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Myanmar, also known as Burma, has won praise for its unexpected transformation from military dictatorship to civilian rule. But that progress has been overshadowed this week. Fighting among Muslims and Buddhists, in the west of the country, has killed at least 67 people. NPR's Anthony Kuhn reports.
ANTHONY KUHN, BYLINE: State television reported that since Sunday, fighting between ethnic Rohingya Muslims and Rakhine Buddhists has destroyed nearly 3,000 homes, and sent more than 60,000 people fleeing to refugee camps in western Rakhine state. The government has not given a breakdown of the victims' ethnicity.
Tun Khin is president of the London-based Burmese Rohingya Organization U.K. He says this fighting should not be happening, under the state of emergency that the government declared after more than 80 people died in previous violence, in June. Tun Khin argues that the fighting is not about religion.
TUN KHIN: There is no way this violence would continue if the government genuinely wanted to stop it. These are not communal clashes.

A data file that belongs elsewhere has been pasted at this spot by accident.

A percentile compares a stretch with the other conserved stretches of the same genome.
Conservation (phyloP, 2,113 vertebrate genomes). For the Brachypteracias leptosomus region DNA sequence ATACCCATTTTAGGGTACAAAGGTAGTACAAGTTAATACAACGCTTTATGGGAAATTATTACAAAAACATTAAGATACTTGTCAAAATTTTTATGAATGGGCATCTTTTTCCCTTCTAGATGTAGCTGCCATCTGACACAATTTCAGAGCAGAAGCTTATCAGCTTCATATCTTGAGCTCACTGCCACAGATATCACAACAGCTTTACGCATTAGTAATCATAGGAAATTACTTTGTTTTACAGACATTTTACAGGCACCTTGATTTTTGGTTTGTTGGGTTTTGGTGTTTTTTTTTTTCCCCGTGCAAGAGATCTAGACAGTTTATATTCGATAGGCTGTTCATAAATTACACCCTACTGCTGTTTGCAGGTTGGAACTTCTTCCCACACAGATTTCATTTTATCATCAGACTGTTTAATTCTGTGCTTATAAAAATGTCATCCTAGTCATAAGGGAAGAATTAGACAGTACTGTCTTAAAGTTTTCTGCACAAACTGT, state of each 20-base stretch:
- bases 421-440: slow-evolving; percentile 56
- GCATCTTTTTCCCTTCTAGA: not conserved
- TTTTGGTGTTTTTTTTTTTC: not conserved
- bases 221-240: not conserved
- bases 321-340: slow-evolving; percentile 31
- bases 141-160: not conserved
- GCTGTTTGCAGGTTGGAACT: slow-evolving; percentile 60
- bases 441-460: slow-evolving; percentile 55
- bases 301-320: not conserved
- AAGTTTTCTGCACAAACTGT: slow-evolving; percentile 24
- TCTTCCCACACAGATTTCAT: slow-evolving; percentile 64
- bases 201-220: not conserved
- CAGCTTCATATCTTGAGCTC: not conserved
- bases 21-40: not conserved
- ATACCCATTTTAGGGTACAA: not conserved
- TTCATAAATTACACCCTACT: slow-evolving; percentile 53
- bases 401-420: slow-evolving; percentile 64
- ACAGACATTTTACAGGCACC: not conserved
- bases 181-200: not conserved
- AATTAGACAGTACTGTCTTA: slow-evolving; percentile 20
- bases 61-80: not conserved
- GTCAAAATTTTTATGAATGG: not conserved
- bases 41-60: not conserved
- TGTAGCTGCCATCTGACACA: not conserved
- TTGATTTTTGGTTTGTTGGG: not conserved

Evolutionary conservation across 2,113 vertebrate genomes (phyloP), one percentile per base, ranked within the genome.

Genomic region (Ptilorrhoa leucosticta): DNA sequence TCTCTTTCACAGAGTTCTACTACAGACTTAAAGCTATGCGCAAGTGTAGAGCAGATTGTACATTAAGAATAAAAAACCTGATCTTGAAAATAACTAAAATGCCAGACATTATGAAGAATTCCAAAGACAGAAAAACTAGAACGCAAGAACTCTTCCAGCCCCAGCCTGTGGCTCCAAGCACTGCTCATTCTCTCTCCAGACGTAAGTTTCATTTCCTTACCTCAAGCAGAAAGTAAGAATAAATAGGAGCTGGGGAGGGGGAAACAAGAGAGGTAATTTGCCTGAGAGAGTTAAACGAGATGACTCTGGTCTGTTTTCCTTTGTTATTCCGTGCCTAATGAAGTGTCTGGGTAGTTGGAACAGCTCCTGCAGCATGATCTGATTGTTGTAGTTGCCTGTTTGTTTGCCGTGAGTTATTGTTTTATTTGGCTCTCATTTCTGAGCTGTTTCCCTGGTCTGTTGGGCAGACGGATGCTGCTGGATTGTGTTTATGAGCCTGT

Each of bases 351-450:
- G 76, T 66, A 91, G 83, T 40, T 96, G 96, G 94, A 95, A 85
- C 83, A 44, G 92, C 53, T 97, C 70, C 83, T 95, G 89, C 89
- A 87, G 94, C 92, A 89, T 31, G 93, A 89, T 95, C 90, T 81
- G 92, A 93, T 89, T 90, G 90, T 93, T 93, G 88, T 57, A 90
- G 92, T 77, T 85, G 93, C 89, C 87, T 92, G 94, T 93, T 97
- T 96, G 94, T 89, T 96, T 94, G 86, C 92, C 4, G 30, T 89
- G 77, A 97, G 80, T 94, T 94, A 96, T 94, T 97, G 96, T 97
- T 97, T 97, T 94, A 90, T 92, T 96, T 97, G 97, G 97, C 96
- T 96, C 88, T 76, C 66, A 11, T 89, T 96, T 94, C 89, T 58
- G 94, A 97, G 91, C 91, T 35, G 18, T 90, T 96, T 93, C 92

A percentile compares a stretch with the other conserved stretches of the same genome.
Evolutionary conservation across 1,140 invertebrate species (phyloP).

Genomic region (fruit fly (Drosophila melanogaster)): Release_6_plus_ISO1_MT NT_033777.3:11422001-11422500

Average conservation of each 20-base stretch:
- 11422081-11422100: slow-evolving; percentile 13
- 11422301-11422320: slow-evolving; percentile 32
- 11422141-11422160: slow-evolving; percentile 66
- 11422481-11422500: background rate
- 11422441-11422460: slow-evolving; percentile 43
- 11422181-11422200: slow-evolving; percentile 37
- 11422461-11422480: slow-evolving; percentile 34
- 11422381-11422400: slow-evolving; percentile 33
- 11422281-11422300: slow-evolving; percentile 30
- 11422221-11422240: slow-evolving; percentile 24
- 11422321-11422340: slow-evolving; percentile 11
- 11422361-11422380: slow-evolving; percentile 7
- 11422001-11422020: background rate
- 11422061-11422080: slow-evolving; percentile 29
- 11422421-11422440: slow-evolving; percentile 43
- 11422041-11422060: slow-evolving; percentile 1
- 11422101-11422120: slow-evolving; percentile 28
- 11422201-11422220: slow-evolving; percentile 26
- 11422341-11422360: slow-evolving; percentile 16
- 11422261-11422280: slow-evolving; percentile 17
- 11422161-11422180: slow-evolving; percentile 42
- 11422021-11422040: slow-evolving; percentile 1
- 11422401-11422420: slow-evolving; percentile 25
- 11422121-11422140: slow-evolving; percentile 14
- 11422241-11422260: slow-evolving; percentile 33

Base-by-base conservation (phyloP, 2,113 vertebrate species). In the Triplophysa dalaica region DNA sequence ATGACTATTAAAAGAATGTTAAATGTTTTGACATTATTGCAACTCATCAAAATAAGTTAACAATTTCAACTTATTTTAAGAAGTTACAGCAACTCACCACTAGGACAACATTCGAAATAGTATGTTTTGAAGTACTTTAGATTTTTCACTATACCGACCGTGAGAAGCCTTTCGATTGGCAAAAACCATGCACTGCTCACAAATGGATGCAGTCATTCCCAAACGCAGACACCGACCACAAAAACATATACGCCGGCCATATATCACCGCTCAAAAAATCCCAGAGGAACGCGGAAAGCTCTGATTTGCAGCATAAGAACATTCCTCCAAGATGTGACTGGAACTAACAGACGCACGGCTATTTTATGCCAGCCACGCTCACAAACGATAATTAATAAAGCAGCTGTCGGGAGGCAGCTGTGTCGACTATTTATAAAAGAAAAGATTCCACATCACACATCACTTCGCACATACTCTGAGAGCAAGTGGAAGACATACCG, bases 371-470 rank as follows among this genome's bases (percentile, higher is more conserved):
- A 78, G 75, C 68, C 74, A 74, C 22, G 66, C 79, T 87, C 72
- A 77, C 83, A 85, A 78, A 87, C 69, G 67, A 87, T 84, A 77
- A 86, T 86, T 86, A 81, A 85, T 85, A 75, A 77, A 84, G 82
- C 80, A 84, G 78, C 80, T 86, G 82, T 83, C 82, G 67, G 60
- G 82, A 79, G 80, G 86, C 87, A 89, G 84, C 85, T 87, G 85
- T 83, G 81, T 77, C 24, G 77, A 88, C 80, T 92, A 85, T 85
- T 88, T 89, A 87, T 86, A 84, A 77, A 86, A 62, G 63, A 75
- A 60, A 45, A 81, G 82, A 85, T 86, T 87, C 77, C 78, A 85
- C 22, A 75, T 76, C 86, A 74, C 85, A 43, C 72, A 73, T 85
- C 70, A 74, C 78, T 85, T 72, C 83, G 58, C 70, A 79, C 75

KUHN: He calls it state-organized, and state-sanctioned, ethnic cleansing; the vast majority of whose victims are Rohingya. Many Buddhists agree it's not about religion. They see the Rohingya as illegal immigrants from neighboring Bangladesh. Neither Bangladesh nor Myanmar recognize the Rohingya as their citizens, leaving them stateless. State Department spokesman Victoria Nuland says the U.S. calls on the Burmese government and society...
VICTORIA NULAND: To take immediate action to halt the ongoing violence, to grant full humanitarian access to the affected areas, and to begin a dialogue towards a peaceful resolution.
KUHN: Rohingya activist Tun Khin says that the outside world has focused too much on Myanmar's progress with elections and civil liberties, while largely ignoring the lack of progress on ethnic rights.
Anthony Kuhn, NPR News, Jakarta.
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